By Derek Horton

Considering that its inception in 1945, this serial has supplied severe and integrating articles written by way of examine experts that combine commercial, analytical, and technological points of biochemistry, natural chemistry, and instrumentation method within the examine of carbohydrates. The articles supply a definitive interpretation of the present prestige and destiny tendencies in carbohydrate chemistry and biochemistry.

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018 Hz, and a maximum 28 B. 06 Hz, but the parent ethane and monohalo- and 1,1-dihalo-ethanes were exceptions that had to be parametrized differently. 49 The theoretical coupling constants generated in this study were fitted by expanding Pachler’s equation [Eq. 50 suggested that it could be approximated by the function: DJ ¼ T cos2 ðP À Pb Þ ð16Þ where ÁJ is a decrease in the size of the coupling due to the transmission effect, P is the phase angle of pseudorotation in the five-membered ring, Pb is the phase angle of the envelope form for which a maximum effect is reached, and T depends strongly on the nature of the atom through whose orbitals the effect is transmitted.

2 Hz between experimental and back-calculated 3JCCOP values. This deviation was slightly smaller than that achieved with the three-parameter Eq. 111 5. Carbon–Carbon Couplings Due to NMR sensitivity constraints, these coupling constants have most often been measured by use of selectively or uniformly 13C-substituted compounds. 112 Complete sets of 1JCC, 2JCC, and 3JCC couplings constants were measured for sucrose and the methyl D-fructofuranosides by 1D 13C NMR, with assistance from 1D 13C INADEQUATE, for which various mixing times were used to observe selectively, carbon nuclei coupled to the 13C-substituted site.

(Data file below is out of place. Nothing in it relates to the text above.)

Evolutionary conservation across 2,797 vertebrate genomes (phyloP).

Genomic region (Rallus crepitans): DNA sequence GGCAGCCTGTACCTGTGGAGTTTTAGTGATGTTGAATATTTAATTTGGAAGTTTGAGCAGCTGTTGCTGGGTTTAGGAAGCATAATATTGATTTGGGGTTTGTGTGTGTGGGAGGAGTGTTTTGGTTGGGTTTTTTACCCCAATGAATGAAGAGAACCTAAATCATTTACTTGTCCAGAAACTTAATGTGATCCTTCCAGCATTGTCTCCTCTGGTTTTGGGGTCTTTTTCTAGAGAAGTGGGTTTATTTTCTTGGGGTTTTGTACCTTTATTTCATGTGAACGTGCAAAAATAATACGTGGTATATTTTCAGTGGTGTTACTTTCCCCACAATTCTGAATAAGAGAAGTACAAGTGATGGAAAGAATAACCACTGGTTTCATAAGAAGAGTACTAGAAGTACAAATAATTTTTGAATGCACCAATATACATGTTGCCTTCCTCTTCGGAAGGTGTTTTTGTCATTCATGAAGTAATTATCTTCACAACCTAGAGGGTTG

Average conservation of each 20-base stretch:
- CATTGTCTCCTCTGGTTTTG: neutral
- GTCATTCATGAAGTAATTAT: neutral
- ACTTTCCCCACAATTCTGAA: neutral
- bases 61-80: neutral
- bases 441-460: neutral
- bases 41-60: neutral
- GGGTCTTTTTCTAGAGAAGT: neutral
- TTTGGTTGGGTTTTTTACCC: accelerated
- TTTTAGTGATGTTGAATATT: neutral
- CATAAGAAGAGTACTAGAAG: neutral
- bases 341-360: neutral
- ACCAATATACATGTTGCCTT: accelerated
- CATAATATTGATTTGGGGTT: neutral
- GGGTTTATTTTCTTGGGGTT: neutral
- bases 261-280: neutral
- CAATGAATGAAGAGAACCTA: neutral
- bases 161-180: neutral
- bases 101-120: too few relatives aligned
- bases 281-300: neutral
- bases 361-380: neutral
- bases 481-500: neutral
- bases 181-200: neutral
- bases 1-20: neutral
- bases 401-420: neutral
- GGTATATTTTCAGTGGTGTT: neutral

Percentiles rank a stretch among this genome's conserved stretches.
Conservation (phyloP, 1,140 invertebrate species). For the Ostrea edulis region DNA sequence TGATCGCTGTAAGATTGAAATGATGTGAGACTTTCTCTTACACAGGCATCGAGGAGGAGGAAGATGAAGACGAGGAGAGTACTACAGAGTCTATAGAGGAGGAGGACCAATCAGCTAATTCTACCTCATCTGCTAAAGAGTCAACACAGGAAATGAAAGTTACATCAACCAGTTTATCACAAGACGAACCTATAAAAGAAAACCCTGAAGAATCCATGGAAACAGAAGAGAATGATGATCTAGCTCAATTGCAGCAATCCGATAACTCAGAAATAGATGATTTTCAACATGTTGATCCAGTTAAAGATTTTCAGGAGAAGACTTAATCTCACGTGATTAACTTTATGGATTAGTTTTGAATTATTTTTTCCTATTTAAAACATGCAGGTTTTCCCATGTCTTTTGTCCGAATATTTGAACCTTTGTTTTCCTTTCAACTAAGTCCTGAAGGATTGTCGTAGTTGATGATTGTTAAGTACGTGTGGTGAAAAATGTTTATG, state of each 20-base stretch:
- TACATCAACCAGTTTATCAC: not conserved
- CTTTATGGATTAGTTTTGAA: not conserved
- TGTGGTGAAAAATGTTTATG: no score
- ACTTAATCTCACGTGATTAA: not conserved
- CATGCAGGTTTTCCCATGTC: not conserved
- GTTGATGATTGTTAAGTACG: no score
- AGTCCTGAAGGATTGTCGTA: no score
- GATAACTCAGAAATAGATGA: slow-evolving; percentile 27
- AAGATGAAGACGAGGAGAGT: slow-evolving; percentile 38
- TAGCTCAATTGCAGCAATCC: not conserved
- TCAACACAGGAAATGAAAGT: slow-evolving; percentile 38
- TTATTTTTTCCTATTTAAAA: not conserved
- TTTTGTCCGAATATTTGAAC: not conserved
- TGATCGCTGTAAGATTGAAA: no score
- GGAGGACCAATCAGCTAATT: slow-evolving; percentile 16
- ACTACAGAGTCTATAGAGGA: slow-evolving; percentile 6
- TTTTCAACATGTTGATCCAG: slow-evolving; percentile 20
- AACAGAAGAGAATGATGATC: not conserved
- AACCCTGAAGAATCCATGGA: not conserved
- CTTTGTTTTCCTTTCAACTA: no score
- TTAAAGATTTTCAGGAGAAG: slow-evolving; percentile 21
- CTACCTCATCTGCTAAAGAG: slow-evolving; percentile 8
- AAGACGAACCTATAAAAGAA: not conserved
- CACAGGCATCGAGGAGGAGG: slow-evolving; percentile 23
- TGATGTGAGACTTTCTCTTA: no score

Secondly, by using the A, B, and C values from Eq. (41), the effect of anomeric configuration was accounted for by fitting the data for the a-furanosides to the full Haasnoot–Altona equation: 3 JCÀ1;HÀ4 ¼ A cos2 ’ þ B cos ’ þ C È Â ÃÉ þ G D À E cos2 ð’ðxÞ þ F  GÞ È Â ÃÉ þ H D À E cos2 ðÀ’ðxÞ þ F  HÞ ð42Þ where G and H are the electronegativities of the substituents at C-1, thereby giving: 3 JCÀ1;HÀ4 ðaÞ ¼ 8:14 cos2 ’ À 0:61 cos ’ À 0:15 È Â ÃÉ þ G 0:71 À 1:46 cos2 ð’ðxÞ þ 44:3GÞ È Â ÃÉ þ H 0:71 À 1:46 cos2 ðÀ’ðxÞ þ 44:3HÞ ð43Þ DEVELOPMENTS IN THE KARPLUS EQUATION 41 In the same manner, an equation was constructed for the b-glycosides: 3 JCÀ1;HÀ4 ðbÞ ¼ 8:14 cos2 ’ À 0:61 cos ’ À 0:15 È Â ÃÉ þ G 0:72 À 1:47 cos2 ð’ðxÞ þ 40:1GÞ È Â ÃÉ þ H 0:72 À 1:47 cos2 ðÀ’ðxÞ þ 40:1H Þ ð44Þ Thirdly, the D–F values from the 3JC-1,H-4 (a) and (b) equations were averaged to give: 3 JCÀ1;HÀ4 ¼ 8:14 cos2 ’ À 0:61 cos ’ À 0:15 È Â ÃÉ þ G 0:71 À 1:46 cos2 ð’ðxÞ þ 42GÞ È Â ÃÉ þ H 0:71 À 1:46 cos2 ðÀ’ðxÞ þ 42HÞ ð45Þ The curve from this equation was similar to that from Eq.

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Advances in Carbohydrate Chemistry and Biochemistry, Vol. 62 by Derek Horton
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